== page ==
Donald Kennedy, an internationally recognized neurophysiologist who headed both the FDA and Stanford University, was born in New York in 1931.
He pursued both his undergraduate and graduate education at Harvard, receiving a PhD in biological sciences in 1956.
Following a four-year period on the faculty at Syracuse University, Kennedy moved to the Department of Biological Sciences at Stanford in 1960, the institution where he spent the rest of his academic career. His broad interests included comparative marine biology, public policy, nutrition, and recombinant DNA technology.
Joseph Califano, Secretary of HEW, appointed Kennedy to head the FDA in April 1977. During the next 26 months of his tenure as Food and Drug Commissioner, the agency dealt with the repercussions of the attempt to ban saccharin, attempted to overhaul the drug provisions of the FD&C Act in the proposed Drug Regulation Reform Act of 1978, and conducted a major revision of many of its good manufacturing practices, among other developments.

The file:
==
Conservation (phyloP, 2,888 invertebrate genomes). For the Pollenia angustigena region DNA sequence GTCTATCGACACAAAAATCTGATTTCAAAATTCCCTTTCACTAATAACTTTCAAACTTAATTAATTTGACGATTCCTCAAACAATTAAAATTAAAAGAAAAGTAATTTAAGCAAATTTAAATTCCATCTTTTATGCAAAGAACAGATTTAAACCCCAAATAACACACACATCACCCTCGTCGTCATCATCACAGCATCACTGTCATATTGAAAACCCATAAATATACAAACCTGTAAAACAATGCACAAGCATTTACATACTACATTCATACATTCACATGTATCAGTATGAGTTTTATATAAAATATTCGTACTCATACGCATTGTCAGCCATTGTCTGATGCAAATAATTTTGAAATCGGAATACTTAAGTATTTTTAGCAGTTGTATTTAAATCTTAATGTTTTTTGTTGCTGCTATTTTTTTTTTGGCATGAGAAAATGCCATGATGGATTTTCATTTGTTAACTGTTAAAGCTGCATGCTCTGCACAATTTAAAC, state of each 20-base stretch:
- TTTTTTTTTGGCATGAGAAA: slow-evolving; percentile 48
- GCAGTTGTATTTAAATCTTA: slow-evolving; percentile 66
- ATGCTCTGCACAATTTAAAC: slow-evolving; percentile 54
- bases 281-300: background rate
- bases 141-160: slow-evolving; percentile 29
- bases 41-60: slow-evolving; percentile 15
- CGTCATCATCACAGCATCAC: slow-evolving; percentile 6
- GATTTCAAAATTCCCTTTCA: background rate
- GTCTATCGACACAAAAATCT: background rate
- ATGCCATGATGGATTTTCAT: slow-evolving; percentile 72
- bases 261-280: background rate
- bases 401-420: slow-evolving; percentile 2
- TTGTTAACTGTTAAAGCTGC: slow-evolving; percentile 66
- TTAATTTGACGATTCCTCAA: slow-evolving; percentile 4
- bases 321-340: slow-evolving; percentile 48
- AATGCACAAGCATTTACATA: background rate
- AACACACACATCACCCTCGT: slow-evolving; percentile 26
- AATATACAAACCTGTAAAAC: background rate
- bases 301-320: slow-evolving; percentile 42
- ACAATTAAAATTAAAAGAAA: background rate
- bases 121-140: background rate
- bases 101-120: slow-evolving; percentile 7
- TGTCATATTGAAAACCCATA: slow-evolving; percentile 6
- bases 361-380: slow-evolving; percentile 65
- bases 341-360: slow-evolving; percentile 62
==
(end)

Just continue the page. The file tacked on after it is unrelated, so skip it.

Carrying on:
Kennedy left the agency in June 1979 and returned to Stanford, where he was first vice president for academic affairs and provost and then, from 1980 to 1991, president of the university. In 1992, Kennedy returned to the faculty as Bing Professor of Environmental Sciences.
The many recognitions he has received include honorary degrees from Columbia, Rochester, Michigan, and Arizona, and memberships in the National Academy of Sciences and on the editorial boards of Science, the Journal of Neurophysiology, and the Journal of Comparative Physiology.